Loneliness in our elderly community

In our latest blog, we’re looking at the prevalence and impact of loneliness and what campaigns and help there is out there for anyone experiencing feelings of isolation and loneliness.

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Recently Age UK released a news article in which they advised that more than one million people in the UK aged 65 and over, are lonely. That’s a scary statistic on its own but even more so when you realise that that accounts for around 10-13% of older people. Combatting loneliness and isolation in the elderly is something that we at Independent Living feel extremely passionately about.

We want to start with some stark facts:

· For instance, did you know that loneliness can be as harmful to our health as smoking 15 cigarettes a day? (Holt-Lunstad, 2010).

· Feelings of isolation, seclusion and loneliness are all barriers to a happy and healthy life and have been shown to accelerate cognitive decline. (James et al, 2011)

· Loneliness also puts an added pressure on council and health services, with more than three quarters of GPs saying they see between 1 and 5 lonely people a day. (Age UK, 2016).

· With one million elderly people across Britain living on their own, half of those were expected to spend Christmas Day 2018 alone.

· A study by Holwerda et al (2012) shockingly concluded that lonely people have a 64% increased chance of developing dementia.

Simply put, loneliness is a serious condition that can severely affect a person’s mental and physical health, and increase the risk of premature death by 30% (Age UK, 2016). We often talk about Loneliness and Isolation and use them interchangeably, and although they are related, they are different concepts. Loneliness is best understood as a person’s emotional state whereas Isolation refers to, for example, a lack of contact with family or friends or a loss or lack of community involvement. Research by Age UK has shown that older people in care homes report feelings of loneliness but people who live on their own or remotely may not. Therefore, it is possible to be lonely but not isolated and vice versa.

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Research by Boomsma et al (2005) suggests that loneliness is approximately 50% inherited and 50% environmental. This helps to explain why some people are happy to be alone, and others are not. However, the fact that loneliness is not 100% inherited means that it can be affected and influenced by interventions aimed at reducing loneliness. Factors associated with loneliness in the elderly

Many studies have found a variety of factors correlate with older people saying they feel lonely, for example a person’s:

· Age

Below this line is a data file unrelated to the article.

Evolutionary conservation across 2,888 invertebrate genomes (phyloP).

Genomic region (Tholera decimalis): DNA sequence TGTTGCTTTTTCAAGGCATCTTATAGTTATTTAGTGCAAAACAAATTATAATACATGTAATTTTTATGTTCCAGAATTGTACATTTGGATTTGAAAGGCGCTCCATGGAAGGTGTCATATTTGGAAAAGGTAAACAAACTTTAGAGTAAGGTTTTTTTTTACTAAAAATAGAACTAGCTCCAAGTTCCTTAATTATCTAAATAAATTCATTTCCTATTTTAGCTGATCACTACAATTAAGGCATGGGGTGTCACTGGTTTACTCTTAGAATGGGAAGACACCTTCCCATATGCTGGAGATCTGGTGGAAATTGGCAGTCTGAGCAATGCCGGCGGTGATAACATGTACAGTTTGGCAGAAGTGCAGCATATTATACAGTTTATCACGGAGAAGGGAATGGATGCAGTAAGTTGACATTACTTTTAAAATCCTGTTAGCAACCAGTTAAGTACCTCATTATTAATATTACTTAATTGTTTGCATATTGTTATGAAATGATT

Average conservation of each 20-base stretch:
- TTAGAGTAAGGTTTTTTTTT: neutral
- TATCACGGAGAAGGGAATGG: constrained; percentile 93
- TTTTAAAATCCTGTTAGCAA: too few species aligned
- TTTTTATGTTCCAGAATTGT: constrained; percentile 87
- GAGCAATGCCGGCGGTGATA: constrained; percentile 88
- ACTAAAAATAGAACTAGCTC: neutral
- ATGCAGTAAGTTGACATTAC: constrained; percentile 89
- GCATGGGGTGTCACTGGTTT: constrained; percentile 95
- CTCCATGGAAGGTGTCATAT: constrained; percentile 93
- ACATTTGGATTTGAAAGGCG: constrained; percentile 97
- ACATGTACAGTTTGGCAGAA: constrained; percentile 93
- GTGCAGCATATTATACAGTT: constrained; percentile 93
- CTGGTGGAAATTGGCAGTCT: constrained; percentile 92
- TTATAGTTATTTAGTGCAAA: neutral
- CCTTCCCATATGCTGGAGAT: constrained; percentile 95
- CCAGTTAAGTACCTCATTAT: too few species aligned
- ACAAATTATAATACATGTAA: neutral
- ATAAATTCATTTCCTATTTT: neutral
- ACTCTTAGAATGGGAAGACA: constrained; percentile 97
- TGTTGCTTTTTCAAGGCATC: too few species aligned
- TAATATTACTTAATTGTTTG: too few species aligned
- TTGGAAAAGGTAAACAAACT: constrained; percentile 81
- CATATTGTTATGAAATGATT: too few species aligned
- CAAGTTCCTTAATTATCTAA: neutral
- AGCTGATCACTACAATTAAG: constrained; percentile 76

· Ethnicity and language

· Gender

· Living arrangements and Housing

· Geography

· Health

Other key moments that occur in older age, such as retirement, becoming a voluntary carer and bereavement are also shown to trigger feelings of prolonged loneliness (Bolton, 2012).

Boldy et al (2014) also reported older people saying that they find it more difficult to create friendships in later life.

Tackling loneliness

The Local Government Association will be launching at the Annual Public Health Conference a publication called “Combating Loneliness”, which offers guidance for councils and has been produced in partnership with Age UK and the Campaign to End Loneliness. Councillor Izzi Seccombe, LGA spokesperson for public health, said:

Loneliness is a significant and growing concern for many older people and is something that is now being identified as a major public health issue…. The impact of loneliness can be devastating and costly – with consequences comparable to smoking and obesity. This can be prevented with early intervention, which a number of councils are already successfully delivering in partnership with volunteer and community organisations. As our population profile changes and we have a larger proportion of over 65s and over 85s, loneliness is becoming an increasingly important public health concern

Age UK’s Charity Director, Caroline Abrahams, said:

This new guidance for councils is a welcome opportunity to shed light on good practice and support the development of promising approaches to tackling loneliness. There is clearly some outstanding work being done to tackle the loneliness epidemic across the country but much more needs to be done. We also want the government to recognise the problem as a major health issue and take urgent action to help those who are most at risk.

Age UK’s No one should have no one Campaign

Age UK want local and national government to understand that older people’s loneliness really matters; that, as seen in this blog, it’s a serious public health problem and they want them commit to take action with Age UK to prevent and tackle it. Age UK need all of our help Loneliness definitely can't be fixed by Government alone, everyone has a role to play:

· as individuals – by being friendly to the older people around us

· as families – by making the effort to stay in touch with older relatives, beyond our immediate family and those living nearby

· as communities – by actively supporting our local Age UK and other voluntary groups that help older people to have fun, make new friends and enjoy the company of others.

Independent Living is extremely proud of the work we do and the services we provide to our clients, including these issues around loneliness and isolation. We pride ourselves on combatting loneliness and have many years’ experience supporting those in need.

To find out more about how we could support you or a family member, contact our friendly team on 01332 799292 or alternatively visit our website at

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